Phase one: initial learning - concentrating on the works one by one
Phase two: maintenance and deepening - rotating works
Exaggerate
Overlearn - margin of reserve
Schnabel had a detailed master plan for everything. Several plans for various conditions
‘From my teaching..’ ways to practice basic technique
Sight reading?
Silent practice - Rubinstein’s quote
Recording slow session and playing them for memorizing
‘From studio’
‘Perform’ all the time once the composition is memorized - few times in a row. Then find a listener. Aim - flexible performance. Experiment with different pianos. Inner voices. Emergency stations (for slips). Practice musical detail. Project. Subconscious: speak to a friend while you’re playing.
Use timer. Vary the strategies
More beneficial to work a little everyday then a lot one day
Make a habit to play the opening every time. Practice on the hall piano day before and day of the concert
What to do in the morning of the concert

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2018-08-25 в 16:59 

Йоож
я хочу быть самой красивой в мире бабочкой
Conclusion:
Practice is a balanced process. It must be viewed not only as a daily routine but also as a weekly and preferably also monthly, yearly and multi-yearly project. Each of the different points of view should have it's own goal, whilst all of the goals are coordinated together in order to achieve a most efficient way to produce a good performance and ultimately overall improvement. It should be structured enough to ensure transfer from conscious to subconscious and flexible enough to include possibility of adaptation to various arising needs, such as increase of performance time closer to the date of the performance or the maintaining time when the focus shifts to mastering a fairly new physical ability etc. The weekly goal setting will allow the student to create a rotation of his pieces where each piece could get the necessary time for physical and musical work at the instrument and time for work away from the instrument. The monthly goal setting could allow the student to include performance activities during the early stages, and maybe allow him to schedule lengthy sight reading sessions as well as give him the possibility to reflect on his advancement in the more complex matters, try new practice strategies and reflect on their usefulness for him, monitor his improvement and give it a more concrete direction.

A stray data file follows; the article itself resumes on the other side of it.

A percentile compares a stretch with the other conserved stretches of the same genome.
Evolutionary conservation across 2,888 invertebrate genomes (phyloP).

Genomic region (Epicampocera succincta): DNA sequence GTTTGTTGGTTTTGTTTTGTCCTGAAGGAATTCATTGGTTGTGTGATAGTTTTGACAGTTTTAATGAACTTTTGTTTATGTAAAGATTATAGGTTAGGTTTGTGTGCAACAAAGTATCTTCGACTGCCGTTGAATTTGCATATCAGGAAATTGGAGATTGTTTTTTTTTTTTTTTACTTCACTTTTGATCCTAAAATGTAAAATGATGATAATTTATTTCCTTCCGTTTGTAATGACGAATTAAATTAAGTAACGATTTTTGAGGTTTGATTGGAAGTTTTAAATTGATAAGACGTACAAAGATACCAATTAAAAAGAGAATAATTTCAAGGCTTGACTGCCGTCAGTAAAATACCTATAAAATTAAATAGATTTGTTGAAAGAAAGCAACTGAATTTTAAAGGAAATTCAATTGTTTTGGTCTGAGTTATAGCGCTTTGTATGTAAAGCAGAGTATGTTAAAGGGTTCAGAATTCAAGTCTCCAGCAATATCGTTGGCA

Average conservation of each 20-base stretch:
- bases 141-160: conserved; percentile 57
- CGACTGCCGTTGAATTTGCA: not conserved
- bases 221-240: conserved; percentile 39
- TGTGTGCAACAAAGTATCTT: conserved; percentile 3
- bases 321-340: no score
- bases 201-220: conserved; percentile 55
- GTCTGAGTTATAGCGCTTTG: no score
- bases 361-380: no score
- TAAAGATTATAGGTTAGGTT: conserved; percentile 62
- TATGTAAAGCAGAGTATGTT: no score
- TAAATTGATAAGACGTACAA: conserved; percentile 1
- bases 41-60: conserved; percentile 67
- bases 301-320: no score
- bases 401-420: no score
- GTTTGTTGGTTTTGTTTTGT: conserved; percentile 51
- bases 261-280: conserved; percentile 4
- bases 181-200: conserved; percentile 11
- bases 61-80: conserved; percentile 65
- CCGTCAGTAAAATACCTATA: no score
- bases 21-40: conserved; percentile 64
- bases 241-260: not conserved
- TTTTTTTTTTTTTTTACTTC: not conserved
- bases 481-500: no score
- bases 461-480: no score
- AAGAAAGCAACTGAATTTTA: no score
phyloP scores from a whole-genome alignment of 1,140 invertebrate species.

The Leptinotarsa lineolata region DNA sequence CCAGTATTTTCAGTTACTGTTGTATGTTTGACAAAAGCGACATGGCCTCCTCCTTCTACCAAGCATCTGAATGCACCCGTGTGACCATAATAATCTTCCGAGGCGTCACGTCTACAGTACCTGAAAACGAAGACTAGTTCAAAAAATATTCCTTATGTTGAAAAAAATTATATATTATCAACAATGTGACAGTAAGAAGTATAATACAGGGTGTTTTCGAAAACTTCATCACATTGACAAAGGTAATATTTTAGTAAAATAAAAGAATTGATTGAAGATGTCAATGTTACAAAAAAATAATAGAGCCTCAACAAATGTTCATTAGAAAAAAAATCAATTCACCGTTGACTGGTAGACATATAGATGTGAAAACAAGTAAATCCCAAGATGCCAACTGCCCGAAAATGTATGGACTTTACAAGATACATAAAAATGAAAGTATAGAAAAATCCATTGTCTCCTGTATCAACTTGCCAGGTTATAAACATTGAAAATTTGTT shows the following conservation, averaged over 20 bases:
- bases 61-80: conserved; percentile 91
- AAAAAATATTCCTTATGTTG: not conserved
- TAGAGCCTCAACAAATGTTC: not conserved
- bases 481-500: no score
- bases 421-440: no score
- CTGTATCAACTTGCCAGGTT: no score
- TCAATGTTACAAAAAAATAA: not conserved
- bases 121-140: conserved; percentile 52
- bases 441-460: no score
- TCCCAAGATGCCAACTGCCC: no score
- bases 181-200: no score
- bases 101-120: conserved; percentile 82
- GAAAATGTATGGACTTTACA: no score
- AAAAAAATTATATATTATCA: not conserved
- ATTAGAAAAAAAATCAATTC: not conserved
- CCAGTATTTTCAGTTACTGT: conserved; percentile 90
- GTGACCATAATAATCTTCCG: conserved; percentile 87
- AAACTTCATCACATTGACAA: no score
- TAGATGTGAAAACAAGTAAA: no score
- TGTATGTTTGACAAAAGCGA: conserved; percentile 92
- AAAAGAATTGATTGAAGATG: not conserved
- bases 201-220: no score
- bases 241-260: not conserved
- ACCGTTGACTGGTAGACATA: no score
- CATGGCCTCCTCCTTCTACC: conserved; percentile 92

Music-making is both mental and physical activity, so should be practice. Part of the practice process is magnifying and exaggerating, while working closely on a detail that is small comparing to the whole piece or the whole program and as a part of the process purely mental or purely physical aspects might and sometimes should be isolated and perfected.